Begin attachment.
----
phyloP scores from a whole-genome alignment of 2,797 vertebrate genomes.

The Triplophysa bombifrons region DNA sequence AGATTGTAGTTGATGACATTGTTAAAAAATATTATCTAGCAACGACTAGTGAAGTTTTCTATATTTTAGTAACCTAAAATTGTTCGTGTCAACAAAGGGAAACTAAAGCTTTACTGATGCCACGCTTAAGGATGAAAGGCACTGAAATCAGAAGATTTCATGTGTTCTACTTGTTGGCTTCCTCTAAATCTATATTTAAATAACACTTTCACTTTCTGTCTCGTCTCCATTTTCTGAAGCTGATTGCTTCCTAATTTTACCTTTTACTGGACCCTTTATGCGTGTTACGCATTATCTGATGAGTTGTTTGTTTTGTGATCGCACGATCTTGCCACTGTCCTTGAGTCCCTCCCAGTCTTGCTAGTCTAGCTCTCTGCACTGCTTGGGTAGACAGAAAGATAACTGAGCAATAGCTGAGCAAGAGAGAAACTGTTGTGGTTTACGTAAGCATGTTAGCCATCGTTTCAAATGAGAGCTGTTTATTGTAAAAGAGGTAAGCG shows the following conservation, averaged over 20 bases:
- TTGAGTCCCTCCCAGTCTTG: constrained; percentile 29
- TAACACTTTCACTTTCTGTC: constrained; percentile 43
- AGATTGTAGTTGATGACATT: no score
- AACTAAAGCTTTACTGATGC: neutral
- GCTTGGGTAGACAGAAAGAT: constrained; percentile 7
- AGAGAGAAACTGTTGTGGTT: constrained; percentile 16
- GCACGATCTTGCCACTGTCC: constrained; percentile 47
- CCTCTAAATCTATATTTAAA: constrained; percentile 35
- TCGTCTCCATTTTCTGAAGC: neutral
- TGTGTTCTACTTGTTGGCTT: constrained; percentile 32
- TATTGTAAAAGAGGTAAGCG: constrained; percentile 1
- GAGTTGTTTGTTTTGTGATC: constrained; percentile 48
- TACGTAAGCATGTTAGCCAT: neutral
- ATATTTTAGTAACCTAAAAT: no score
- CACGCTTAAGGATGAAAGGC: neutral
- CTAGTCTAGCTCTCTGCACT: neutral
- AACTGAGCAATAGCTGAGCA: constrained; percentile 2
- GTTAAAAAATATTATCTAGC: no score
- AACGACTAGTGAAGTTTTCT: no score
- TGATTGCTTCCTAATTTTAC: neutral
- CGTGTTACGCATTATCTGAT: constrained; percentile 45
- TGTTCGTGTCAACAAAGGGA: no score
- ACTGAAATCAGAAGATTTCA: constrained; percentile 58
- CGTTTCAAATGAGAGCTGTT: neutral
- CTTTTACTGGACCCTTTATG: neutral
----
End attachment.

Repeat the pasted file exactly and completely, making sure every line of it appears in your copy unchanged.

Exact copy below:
phyloP scores from a whole-genome alignment of 2,797 vertebrate genomes.

The Triplophysa bombifrons region DNA sequence AGATTGTAGTTGATGACATTGTTAAAAAATATTATCTAGCAACGACTAGTGAAGTTTTCTATATTTTAGTAACCTAAAATTGTTCGTGTCAACAAAGGGAAACTAAAGCTTTACTGATGCCACGCTTAAGGATGAAAGGCACTGAAATCAGAAGATTTCATGTGTTCTACTTGTTGGCTTCCTCTAAATCTATATTTAAATAACACTTTCACTTTCTGTCTCGTCTCCATTTTCTGAAGCTGATTGCTTCCTAATTTTACCTTTTACTGGACCCTTTATGCGTGTTACGCATTATCTGATGAGTTGTTTGTTTTGTGATCGCACGATCTTGCCACTGTCCTTGAGTCCCTCCCAGTCTTGCTAGTCTAGCTCTCTGCACTGCTTGGGTAGACAGAAAGATAACTGAGCAATAGCTGAGCAAGAGAGAAACTGTTGTGGTTTACGTAAGCATGTTAGCCATCGTTTCAAATGAGAGCTGTTTATTGTAAAAGAGGTAAGCG shows the following conservation, averaged over 20 bases:
- TTGAGTCCCTCCCAGTCTTG: constrained; percentile 29
- TAACACTTTCACTTTCTGTC: constrained; percentile 43
- AGATTGTAGTTGATGACATT: no score
- AACTAAAGCTTTACTGATGC: neutral
- GCTTGGGTAGACAGAAAGAT: constrained; percentile 7
- AGAGAGAAACTGTTGTGGTT: constrained; percentile 16
- GCACGATCTTGCCACTGTCC: constrained; percentile 47
- CCTCTAAATCTATATTTAAA: constrained; percentile 35
- TCGTCTCCATTTTCTGAAGC: neutral
- TGTGTTCTACTTGTTGGCTT: constrained; percentile 32
- TATTGTAAAAGAGGTAAGCG: constrained; percentile 1
- GAGTTGTTTGTTTTGTGATC: constrained; percentile 48
- TACGTAAGCATGTTAGCCAT: neutral
- ATATTTTAGTAACCTAAAAT: no score
- CACGCTTAAGGATGAAAGGC: neutral
- CTAGTCTAGCTCTCTGCACT: neutral
- AACTGAGCAATAGCTGAGCA: constrained; percentile 2
- GTTAAAAAATATTATCTAGC: no score
- AACGACTAGTGAAGTTTTCT: no score
- TGATTGCTTCCTAATTTTAC: neutral
- CGTGTTACGCATTATCTGAT: constrained; percentile 45
- TGTTCGTGTCAACAAAGGGA: no score
- ACTGAAATCAGAAGATTTCA: constrained; percentile 58
- CGTTTCAAATGAGAGCTGTT: neutral
- CTTTTACTGGACCCTTTATG: neutral